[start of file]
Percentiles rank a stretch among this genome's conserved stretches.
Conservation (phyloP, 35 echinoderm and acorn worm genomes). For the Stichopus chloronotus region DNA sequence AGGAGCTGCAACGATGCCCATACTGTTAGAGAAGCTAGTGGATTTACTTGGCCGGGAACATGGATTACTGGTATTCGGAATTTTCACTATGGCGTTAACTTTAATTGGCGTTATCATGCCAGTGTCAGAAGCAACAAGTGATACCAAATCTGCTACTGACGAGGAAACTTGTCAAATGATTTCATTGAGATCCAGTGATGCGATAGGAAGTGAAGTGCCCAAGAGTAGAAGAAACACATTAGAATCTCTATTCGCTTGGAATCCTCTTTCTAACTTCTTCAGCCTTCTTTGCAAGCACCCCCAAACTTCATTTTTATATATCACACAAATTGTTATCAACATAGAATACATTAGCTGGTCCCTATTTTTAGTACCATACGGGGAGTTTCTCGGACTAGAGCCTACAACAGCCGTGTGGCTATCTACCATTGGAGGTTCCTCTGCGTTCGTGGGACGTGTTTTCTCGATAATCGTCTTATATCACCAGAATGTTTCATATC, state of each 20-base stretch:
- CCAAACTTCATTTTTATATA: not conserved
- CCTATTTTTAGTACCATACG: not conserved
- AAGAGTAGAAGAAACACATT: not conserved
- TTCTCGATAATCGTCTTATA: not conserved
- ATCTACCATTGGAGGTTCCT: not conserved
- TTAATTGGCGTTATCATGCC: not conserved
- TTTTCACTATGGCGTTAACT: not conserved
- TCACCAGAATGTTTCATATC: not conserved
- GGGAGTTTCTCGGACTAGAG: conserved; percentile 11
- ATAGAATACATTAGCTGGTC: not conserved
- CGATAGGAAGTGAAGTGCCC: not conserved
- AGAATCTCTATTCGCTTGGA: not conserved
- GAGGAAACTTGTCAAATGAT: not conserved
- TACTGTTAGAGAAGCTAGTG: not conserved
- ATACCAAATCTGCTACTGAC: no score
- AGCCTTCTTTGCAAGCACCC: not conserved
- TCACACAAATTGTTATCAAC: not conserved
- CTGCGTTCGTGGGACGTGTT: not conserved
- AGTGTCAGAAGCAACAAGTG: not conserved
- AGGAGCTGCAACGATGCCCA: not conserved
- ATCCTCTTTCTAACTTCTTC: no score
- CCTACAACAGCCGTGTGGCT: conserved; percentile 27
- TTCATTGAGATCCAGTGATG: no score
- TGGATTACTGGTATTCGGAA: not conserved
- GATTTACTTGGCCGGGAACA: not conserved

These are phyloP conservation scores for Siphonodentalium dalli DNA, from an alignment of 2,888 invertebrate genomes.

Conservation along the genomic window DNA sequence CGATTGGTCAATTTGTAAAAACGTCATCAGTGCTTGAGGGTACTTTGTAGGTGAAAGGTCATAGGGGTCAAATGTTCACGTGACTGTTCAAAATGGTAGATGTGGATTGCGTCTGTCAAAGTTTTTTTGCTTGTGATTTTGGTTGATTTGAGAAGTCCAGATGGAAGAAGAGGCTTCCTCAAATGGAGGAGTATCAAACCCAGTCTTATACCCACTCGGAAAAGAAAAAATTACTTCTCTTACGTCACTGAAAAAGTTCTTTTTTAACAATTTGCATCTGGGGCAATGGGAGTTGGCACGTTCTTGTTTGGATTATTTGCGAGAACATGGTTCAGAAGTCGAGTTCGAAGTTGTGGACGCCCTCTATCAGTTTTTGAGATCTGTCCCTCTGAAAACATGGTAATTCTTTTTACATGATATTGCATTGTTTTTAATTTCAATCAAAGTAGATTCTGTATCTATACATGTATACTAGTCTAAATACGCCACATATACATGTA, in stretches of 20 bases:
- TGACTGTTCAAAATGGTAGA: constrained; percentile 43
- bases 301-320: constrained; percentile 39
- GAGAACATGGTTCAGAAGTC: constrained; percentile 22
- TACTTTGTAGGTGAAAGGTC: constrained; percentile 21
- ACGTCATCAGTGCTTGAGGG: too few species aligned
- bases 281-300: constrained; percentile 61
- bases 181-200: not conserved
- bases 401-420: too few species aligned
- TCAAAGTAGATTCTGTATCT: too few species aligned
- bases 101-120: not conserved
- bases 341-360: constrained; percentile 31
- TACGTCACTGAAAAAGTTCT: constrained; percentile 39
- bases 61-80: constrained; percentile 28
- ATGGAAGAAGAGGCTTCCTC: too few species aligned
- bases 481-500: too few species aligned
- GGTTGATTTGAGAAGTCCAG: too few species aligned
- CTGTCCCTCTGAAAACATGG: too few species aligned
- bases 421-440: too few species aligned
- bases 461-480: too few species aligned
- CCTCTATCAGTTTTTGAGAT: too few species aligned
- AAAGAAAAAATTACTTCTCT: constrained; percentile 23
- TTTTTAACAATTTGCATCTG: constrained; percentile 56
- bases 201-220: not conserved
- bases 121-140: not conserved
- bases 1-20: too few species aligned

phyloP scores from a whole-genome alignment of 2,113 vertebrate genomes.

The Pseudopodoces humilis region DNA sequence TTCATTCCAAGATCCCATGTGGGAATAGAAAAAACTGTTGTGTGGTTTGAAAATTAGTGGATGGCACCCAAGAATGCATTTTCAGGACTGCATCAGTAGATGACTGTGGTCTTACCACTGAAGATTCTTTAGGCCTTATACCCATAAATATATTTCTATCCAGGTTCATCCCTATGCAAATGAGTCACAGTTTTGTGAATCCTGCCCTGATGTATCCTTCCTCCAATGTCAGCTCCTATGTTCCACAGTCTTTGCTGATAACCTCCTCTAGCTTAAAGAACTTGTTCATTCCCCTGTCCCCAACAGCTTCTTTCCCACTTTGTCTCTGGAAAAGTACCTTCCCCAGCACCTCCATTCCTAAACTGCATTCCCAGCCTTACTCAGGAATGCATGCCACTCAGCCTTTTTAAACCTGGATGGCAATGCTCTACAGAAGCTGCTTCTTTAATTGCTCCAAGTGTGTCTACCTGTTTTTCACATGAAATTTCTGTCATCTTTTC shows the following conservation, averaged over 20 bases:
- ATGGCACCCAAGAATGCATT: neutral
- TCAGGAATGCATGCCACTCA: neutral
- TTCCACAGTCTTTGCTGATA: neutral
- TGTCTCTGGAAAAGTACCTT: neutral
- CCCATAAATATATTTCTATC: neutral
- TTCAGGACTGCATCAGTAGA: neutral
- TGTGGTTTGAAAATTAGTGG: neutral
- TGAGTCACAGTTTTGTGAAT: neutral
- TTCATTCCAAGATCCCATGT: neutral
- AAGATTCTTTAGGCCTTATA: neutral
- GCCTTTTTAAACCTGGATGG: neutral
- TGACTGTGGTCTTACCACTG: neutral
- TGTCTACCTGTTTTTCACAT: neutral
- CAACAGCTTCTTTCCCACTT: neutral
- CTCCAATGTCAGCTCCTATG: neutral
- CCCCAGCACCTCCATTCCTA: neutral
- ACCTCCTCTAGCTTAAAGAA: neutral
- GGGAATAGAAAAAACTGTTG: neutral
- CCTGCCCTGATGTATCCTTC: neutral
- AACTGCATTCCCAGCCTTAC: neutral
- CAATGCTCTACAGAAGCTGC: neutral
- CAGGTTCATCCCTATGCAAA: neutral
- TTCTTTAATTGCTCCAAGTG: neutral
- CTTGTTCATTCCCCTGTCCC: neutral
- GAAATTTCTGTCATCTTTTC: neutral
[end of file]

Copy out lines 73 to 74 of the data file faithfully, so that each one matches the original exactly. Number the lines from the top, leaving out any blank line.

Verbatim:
- ACCTCCTCTAGCTTAAAGAA: neutral
- GGGAATAGAAAAAACTGTTG: neutral